Developed by Carl Rogers in the United States roughly between 1940 and 1990, person-centered counselling rests on the belief that humans at their deepest level are essentially positive, growth-oriented (self-actualizing tendency) and trustworthy.

Rogers believed the human personality to be consisting of a few hypothesized psychic structures – organismic experience i.e. the total experience of a human, self-concept i.e. a personal and psychological representation of oneself and the ideal self which is based on conditions of worth. While the organismic experience is “what I am”, the self-concept is “what I think I am” and the ideal self is “what I ought to be”.

At infancy, the organismic experience and self-concept are congruent. As conditions of worth take birth during childhood (psychological representations of “what I must experience to be worthy”), an ideal self emerges which is different from the as-yet congruent self-concept and organismic experience at infancy. With this development, the child alters the self-concept to bring it more in line with the ideal self, thus creating an incongruence between the self-concept and the organismic experience. This degree of incongruence varies within individuals.

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But how do these conditions of worth develop? Rogers believed that a person’s environment played a major role in this. As humans, we all have a need for positive regard. If while growing up, our primary caretakers and close ones provided our inner experience with a complete empathic understanding, acceptance and prizing, what they displayed was unconditional positive regard. But if these very caretakers and close ones were to provide our inner experience with a complete empathic understanding, acceptance and prizing, only if we met certain conditions put forth by them, we would experience conditional positive regard. Someone raised with conditional positive regard is more likely to develop conditions of worth in order to fulfill his/her need for positive regard – “I am a good human being only if I love my mother”, “I am worthy only if I fulfill my father’s wish and become a doctor.”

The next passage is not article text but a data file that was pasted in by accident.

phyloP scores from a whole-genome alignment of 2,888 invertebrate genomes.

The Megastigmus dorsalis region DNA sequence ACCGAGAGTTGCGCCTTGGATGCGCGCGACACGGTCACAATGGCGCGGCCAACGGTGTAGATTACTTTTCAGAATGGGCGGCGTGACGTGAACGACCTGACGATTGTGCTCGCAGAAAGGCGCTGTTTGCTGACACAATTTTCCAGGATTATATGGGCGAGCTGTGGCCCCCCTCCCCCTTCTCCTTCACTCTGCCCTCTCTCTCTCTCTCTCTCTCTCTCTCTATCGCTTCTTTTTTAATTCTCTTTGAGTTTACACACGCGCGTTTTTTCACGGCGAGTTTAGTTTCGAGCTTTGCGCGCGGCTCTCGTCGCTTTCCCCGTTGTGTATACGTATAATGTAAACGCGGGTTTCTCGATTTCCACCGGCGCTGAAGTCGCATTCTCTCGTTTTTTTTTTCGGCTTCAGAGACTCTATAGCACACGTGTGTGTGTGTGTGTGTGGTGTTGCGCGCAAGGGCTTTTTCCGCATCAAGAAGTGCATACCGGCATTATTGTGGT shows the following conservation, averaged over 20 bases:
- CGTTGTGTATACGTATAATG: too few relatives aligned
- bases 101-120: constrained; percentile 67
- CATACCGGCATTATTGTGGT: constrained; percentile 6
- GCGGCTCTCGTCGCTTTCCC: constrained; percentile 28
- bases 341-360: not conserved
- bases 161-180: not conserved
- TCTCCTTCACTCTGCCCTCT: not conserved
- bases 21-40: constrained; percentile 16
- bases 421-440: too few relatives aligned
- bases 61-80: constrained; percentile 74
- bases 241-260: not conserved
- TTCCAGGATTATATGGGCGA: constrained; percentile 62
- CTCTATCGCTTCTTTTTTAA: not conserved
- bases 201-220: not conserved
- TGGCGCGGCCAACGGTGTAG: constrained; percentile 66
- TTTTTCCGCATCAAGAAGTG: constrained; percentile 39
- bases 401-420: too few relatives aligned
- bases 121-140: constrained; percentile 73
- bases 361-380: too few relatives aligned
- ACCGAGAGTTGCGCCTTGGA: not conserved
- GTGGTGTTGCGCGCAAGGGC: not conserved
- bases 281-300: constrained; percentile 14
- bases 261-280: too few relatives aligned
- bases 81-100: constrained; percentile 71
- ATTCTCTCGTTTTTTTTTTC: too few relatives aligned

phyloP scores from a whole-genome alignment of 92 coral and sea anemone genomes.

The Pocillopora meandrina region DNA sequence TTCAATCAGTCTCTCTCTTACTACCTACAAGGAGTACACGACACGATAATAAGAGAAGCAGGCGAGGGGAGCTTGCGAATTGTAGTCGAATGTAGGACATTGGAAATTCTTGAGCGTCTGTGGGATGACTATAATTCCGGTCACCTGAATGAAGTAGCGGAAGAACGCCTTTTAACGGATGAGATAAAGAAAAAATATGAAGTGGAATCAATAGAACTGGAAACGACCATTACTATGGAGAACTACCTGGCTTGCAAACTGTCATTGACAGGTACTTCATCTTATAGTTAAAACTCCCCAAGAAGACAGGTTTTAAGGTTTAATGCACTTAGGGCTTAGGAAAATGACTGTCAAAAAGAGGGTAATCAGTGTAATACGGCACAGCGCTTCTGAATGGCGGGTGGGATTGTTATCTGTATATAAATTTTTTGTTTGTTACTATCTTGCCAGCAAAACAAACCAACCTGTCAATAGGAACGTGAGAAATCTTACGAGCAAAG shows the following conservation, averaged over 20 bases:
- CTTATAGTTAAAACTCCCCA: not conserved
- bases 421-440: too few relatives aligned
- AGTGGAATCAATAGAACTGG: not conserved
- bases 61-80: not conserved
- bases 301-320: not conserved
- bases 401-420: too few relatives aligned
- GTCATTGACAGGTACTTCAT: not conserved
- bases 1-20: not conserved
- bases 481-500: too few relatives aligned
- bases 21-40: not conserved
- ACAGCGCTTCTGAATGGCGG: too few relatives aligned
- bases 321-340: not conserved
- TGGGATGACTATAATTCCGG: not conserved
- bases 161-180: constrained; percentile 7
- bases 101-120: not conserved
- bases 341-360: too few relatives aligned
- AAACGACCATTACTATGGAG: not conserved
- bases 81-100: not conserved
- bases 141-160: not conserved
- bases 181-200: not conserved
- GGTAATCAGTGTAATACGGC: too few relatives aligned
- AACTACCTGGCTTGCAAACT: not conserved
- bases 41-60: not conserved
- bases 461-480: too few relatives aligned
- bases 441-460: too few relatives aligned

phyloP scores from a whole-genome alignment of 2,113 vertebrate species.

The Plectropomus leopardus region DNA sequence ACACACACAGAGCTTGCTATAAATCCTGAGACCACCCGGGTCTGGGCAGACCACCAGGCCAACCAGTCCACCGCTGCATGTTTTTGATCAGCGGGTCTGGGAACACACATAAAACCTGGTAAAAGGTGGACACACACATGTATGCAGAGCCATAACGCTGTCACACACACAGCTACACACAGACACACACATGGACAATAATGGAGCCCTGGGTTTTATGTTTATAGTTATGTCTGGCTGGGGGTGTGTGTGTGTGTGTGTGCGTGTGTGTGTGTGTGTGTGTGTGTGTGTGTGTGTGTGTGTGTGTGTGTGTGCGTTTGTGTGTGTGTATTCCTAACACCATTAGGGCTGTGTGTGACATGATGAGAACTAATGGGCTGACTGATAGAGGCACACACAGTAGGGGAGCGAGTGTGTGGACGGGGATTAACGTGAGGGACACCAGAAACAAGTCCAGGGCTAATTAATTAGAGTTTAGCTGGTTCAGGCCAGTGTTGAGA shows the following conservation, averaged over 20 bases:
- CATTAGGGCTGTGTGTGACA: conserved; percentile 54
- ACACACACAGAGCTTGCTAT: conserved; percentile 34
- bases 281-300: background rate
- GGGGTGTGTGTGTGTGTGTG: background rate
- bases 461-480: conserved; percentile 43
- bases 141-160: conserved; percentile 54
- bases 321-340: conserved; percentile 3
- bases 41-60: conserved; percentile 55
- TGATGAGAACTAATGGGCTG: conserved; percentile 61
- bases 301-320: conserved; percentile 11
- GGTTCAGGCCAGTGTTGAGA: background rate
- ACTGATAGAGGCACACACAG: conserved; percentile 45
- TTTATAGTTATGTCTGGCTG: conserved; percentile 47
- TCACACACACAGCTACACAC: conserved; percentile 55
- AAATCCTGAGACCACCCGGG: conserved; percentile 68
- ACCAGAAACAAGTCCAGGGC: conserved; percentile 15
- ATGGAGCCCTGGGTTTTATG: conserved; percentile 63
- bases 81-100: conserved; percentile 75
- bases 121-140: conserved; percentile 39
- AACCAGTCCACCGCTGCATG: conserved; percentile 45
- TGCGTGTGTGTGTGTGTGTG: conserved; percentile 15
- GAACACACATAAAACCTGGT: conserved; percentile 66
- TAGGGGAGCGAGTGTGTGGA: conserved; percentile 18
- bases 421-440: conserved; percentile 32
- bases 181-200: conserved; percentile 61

Rogers believed that the greater the congruence between one’s organismic experience and self-concept, the healthier and fully functioning one is. Here the individual is willing to experience everything as it is – fear, love, jealousy – and is flexible enough to change in the face of all of this. Conversely, a greater degree of incongruence is characteristic of an unhealthy or maladaptive personality. Here, the self-concept is heavily aligned towards the ideal self and so there is a denial of one’s organismic experience, resulting in anxiety and confusion. There is a sense of estrangement from oneself, one no longer knows who he/she is.

Incongruence develops in an environment based on conditional positive regard. And so, congruence can be created in an environment based on unconditional positive regard along with genuineness and empathy. The latter is what a therapeutic environment looks like. To put it more simply, once I perceive my therapist valuing my existence and experience in an unconditional manner, I am able to do so for myself. Feeling no threat of being judged, I begin to trust my organismic experience and eventually use it as a guide to make choices. 

In the process of therapeutic change, the therapist first allows for the incorporation of the organismic experience into one’s awareness so that the self-concept moves towards it. When this happens, the person perceives oneself as one really is. Next, the self-concept and organismic experience alignment pulls the ideal self into aligning with it. Now, the person believes one should be (ideal self) who one thinks of oneself to be (self-concept) and who one really is (organismic experience).